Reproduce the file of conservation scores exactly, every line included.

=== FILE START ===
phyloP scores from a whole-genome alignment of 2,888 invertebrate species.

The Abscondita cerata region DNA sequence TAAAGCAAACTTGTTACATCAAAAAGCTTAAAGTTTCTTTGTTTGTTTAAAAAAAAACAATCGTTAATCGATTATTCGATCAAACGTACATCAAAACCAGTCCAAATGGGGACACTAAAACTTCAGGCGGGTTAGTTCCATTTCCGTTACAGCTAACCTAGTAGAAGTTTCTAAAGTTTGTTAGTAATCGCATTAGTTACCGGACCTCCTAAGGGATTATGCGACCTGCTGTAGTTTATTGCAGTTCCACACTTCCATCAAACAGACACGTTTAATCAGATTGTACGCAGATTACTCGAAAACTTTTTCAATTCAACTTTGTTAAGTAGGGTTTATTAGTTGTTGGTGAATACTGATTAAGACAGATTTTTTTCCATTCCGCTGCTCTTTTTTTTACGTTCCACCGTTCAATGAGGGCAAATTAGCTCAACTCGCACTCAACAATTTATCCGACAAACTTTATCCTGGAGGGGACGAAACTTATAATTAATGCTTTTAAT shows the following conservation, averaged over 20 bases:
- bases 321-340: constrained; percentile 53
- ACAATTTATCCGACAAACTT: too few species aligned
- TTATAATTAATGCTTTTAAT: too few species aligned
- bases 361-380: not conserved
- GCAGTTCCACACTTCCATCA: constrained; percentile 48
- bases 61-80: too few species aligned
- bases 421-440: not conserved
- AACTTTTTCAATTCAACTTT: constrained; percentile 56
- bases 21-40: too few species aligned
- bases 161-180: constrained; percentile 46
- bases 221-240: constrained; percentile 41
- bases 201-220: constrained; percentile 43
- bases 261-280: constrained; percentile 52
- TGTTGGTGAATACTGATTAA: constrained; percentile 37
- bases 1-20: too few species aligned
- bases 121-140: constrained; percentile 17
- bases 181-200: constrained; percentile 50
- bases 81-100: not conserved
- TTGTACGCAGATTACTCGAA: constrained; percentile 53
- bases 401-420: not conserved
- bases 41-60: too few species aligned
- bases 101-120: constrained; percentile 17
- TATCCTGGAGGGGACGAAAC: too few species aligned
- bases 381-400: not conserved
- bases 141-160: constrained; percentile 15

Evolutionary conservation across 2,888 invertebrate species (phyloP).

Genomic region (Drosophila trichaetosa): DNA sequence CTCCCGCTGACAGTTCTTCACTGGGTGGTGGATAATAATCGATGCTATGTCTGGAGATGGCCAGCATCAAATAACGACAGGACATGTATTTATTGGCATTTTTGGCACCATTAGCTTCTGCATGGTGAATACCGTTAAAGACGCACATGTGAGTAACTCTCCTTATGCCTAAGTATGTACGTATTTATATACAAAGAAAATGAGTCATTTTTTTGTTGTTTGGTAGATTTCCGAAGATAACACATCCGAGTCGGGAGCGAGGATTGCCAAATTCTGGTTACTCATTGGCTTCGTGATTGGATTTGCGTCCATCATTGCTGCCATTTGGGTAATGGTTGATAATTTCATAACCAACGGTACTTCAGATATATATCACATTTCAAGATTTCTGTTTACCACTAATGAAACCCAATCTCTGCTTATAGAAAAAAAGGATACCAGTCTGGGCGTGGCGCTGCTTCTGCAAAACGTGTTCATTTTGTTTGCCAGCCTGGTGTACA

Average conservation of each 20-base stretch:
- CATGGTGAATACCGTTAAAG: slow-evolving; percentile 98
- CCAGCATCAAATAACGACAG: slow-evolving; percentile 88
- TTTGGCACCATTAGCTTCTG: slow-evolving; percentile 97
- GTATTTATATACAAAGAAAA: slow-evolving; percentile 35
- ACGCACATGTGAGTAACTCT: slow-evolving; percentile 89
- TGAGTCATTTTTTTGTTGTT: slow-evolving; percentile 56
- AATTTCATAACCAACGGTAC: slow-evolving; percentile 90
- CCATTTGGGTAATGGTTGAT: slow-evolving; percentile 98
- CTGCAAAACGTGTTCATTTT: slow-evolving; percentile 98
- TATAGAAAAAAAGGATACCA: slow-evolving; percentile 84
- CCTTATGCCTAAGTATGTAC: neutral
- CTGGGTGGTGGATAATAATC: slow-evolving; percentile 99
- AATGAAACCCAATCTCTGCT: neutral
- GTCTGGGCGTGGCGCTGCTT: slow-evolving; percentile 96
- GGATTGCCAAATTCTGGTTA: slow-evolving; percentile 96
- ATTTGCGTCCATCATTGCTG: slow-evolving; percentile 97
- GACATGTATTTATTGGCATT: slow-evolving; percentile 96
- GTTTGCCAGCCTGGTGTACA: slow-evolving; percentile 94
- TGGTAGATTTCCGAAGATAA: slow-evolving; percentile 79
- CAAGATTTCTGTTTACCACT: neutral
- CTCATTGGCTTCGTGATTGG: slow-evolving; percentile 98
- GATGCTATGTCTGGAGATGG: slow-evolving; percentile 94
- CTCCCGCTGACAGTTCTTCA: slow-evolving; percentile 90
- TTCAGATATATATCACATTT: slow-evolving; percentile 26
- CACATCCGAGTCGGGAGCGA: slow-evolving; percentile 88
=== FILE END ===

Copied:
phyloP scores from a whole-genome alignment of 2,888 invertebrate species.

The Abscondita cerata region DNA sequence TAAAGCAAACTTGTTACATCAAAAAGCTTAAAGTTTCTTTGTTTGTTTAAAAAAAAACAATCGTTAATCGATTATTCGATCAAACGTACATCAAAACCAGTCCAAATGGGGACACTAAAACTTCAGGCGGGTTAGTTCCATTTCCGTTACAGCTAACCTAGTAGAAGTTTCTAAAGTTTGTTAGTAATCGCATTAGTTACCGGACCTCCTAAGGGATTATGCGACCTGCTGTAGTTTATTGCAGTTCCACACTTCCATCAAACAGACACGTTTAATCAGATTGTACGCAGATTACTCGAAAACTTTTTCAATTCAACTTTGTTAAGTAGGGTTTATTAGTTGTTGGTGAATACTGATTAAGACAGATTTTTTTCCATTCCGCTGCTCTTTTTTTTACGTTCCACCGTTCAATGAGGGCAAATTAGCTCAACTCGCACTCAACAATTTATCCGACAAACTTTATCCTGGAGGGGACGAAACTTATAATTAATGCTTTTAAT shows the following conservation, averaged over 20 bases:
- bases 321-340: constrained; percentile 53
- ACAATTTATCCGACAAACTT: too few species aligned
- TTATAATTAATGCTTTTAAT: too few species aligned
- bases 361-380: not conserved
- GCAGTTCCACACTTCCATCA: constrained; percentile 48
- bases 61-80: too few species aligned
- bases 421-440: not conserved
- AACTTTTTCAATTCAACTTT: constrained; percentile 56
- bases 21-40: too few species aligned
- bases 161-180: constrained; percentile 46
- bases 221-240: constrained; percentile 41
- bases 201-220: constrained; percentile 43
- bases 261-280: constrained; percentile 52
- TGTTGGTGAATACTGATTAA: constrained; percentile 37
- bases 1-20: too few species aligned
- bases 121-140: constrained; percentile 17
- bases 181-200: constrained; percentile 50
- bases 81-100: not conserved
- TTGTACGCAGATTACTCGAA: constrained; percentile 53
- bases 401-420: not conserved
- bases 41-60: too few species aligned
- bases 101-120: constrained; percentile 17
- TATCCTGGAGGGGACGAAAC: too few species aligned
- bases 381-400: not conserved
- bases 141-160: constrained; percentile 15

Evolutionary conservation across 2,888 invertebrate species (phyloP).

Genomic region (Drosophila trichaetosa): DNA sequence CTCCCGCTGACAGTTCTTCACTGGGTGGTGGATAATAATCGATGCTATGTCTGGAGATGGCCAGCATCAAATAACGACAGGACATGTATTTATTGGCATTTTTGGCACCATTAGCTTCTGCATGGTGAATACCGTTAAAGACGCACATGTGAGTAACTCTCCTTATGCCTAAGTATGTACGTATTTATATACAAAGAAAATGAGTCATTTTTTTGTTGTTTGGTAGATTTCCGAAGATAACACATCCGAGTCGGGAGCGAGGATTGCCAAATTCTGGTTACTCATTGGCTTCGTGATTGGATTTGCGTCCATCATTGCTGCCATTTGGGTAATGGTTGATAATTTCATAACCAACGGTACTTCAGATATATATCACATTTCAAGATTTCTGTTTACCACTAATGAAACCCAATCTCTGCTTATAGAAAAAAAGGATACCAGTCTGGGCGTGGCGCTGCTTCTGCAAAACGTGTTCATTTTGTTTGCCAGCCTGGTGTACA

Average conservation of each 20-base stretch:
- CATGGTGAATACCGTTAAAG: slow-evolving; percentile 98
- CCAGCATCAAATAACGACAG: slow-evolving; percentile 88
- TTTGGCACCATTAGCTTCTG: slow-evolving; percentile 97
- GTATTTATATACAAAGAAAA: slow-evolving; percentile 35
- ACGCACATGTGAGTAACTCT: slow-evolving; percentile 89
- TGAGTCATTTTTTTGTTGTT: slow-evolving; percentile 56
- AATTTCATAACCAACGGTAC: slow-evolving; percentile 90
- CCATTTGGGTAATGGTTGAT: slow-evolving; percentile 98
- CTGCAAAACGTGTTCATTTT: slow-evolving; percentile 98
- TATAGAAAAAAAGGATACCA: slow-evolving; percentile 84
- CCTTATGCCTAAGTATGTAC: neutral
- CTGGGTGGTGGATAATAATC: slow-evolving; percentile 99
- AATGAAACCCAATCTCTGCT: neutral
- GTCTGGGCGTGGCGCTGCTT: slow-evolving; percentile 96
- GGATTGCCAAATTCTGGTTA: slow-evolving; percentile 96
- ATTTGCGTCCATCATTGCTG: slow-evolving; percentile 97
- GACATGTATTTATTGGCATT: slow-evolving; percentile 96
- GTTTGCCAGCCTGGTGTACA: slow-evolving; percentile 94
- TGGTAGATTTCCGAAGATAA: slow-evolving; percentile 79
- CAAGATTTCTGTTTACCACT: neutral
- CTCATTGGCTTCGTGATTGG: slow-evolving; percentile 98
- GATGCTATGTCTGGAGATGG: slow-evolving; percentile 94
- CTCCCGCTGACAGTTCTTCA: slow-evolving; percentile 90
- TTCAGATATATATCACATTT: slow-evolving; percentile 26
- CACATCCGAGTCGGGAGCGA: slow-evolving; percentile 88